Here’s a little nugget of news about about Tibet while we’re all enraptured with the mid-term elections and everything else in the world. It’s nothing that’s particularly revealing about the nepotism and systematic discrimination that runs rampant up there in Tibet; what’s worth noting about this particular case was that the Tibetans actually managed to stage a protest in front of a government office without being, oh I don’t know…shot at or run over by tanks.
No arrests were made, but TAR authorities talked with the Tibetan protesters and tried to defuse the situation,” said another source…the graduates protested in different groups of about 200 people “for several days in front of the TAR government offices and the Department of Education in Lhasa during the last week of October.
It was a non-violent protest and no Tibetans are reported to be arrested. In a case of numbers bearing evidence of the unfair treatment of Tibetans inside Tibet: only two Tibetans were offered the official positions out of a possible 100 available. Take a wild guess where 98% of the remaining jobs were handed? Hint: they were offered to a certain group of people from an ethnicity that rhymes with Khan. Remember, these are all Tibetans who have diligently studied and graduated from various noted universities around China. “Many had been backed in their studies by families and villages in poor rural areas.” They have bought the system and tried their best to fit in it. And for all the trouble that they went through, all they got was a big, fat NO.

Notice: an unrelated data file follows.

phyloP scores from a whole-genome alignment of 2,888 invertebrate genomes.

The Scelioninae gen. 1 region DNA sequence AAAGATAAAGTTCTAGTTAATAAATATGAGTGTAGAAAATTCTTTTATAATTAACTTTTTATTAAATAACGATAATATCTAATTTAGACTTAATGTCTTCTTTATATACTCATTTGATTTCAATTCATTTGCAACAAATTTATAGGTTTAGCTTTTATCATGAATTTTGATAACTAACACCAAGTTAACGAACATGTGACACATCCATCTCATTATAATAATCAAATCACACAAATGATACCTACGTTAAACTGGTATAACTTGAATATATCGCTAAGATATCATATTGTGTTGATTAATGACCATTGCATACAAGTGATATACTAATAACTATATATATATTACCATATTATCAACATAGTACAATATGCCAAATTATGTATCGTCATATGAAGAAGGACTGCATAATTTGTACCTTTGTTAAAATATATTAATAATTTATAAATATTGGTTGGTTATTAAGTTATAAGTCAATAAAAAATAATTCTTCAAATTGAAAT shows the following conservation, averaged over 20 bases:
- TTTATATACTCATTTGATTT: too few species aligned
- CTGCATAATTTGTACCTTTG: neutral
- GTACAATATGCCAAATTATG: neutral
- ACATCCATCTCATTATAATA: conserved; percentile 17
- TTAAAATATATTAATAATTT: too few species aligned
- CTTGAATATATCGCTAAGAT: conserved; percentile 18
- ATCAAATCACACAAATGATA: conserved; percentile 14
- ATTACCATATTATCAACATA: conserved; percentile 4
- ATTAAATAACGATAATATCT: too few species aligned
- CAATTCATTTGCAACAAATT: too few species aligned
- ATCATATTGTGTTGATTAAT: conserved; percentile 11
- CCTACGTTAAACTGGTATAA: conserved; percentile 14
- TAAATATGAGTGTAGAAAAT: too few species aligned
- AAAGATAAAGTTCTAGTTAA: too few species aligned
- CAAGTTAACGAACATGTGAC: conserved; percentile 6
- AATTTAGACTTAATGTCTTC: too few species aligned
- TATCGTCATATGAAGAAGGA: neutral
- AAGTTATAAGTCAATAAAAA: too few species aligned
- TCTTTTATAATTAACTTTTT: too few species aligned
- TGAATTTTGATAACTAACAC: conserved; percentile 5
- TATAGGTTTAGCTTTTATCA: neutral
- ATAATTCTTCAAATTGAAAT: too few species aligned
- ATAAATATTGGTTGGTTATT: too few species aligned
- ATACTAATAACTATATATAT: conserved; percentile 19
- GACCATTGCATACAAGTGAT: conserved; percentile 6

Which shouldn’t come as a surprise to most people who are familiar with the gross inequality, corruption, human rights abuses and the microcosmic concentration of power and wealth in Beijing, Shanghai and other coastal cities. Tibetans aside, the majority of the Chinese populace are growing increasingly disenfranchised and even hostile towards the supposedly “harmonious” reconciliation of China’s growing wealth and status across the globe. 90% of China’s new billionaires are the children of senior party officials. But here’s the kicker: In a country of 1.17 billion people, 77% of their population earn no more than US$250 in a year.
So, while China is gearing itself up for the big event in 2008, her country-folks remain neglected and abused — awash in a sea of rhetorical promises and polluted rivers. Maybe the escalating discontent among the Chinese people can herald in a new wave of progressive idealism. Maybe the students will rise again, with the peasants backing them up, against an administration which has no clear structure of authority or purpose. Maybe the unrest reaches to a tipping point such that it spills all across the country, reinvigorating the resistance movements among the Tibetans and the Uighurs. And maybe, just maybe, Students For a Free Tibet will no longer need to exist in a few years. Maybe we can finally change our handle then to Students for a Funky Tibet, or anything else that doesn’t carry such a consequence with it’s namesake.
Until that time arrives, we’ll just have to keep kindling that fire which burns in the bloated belly of an insecure giant.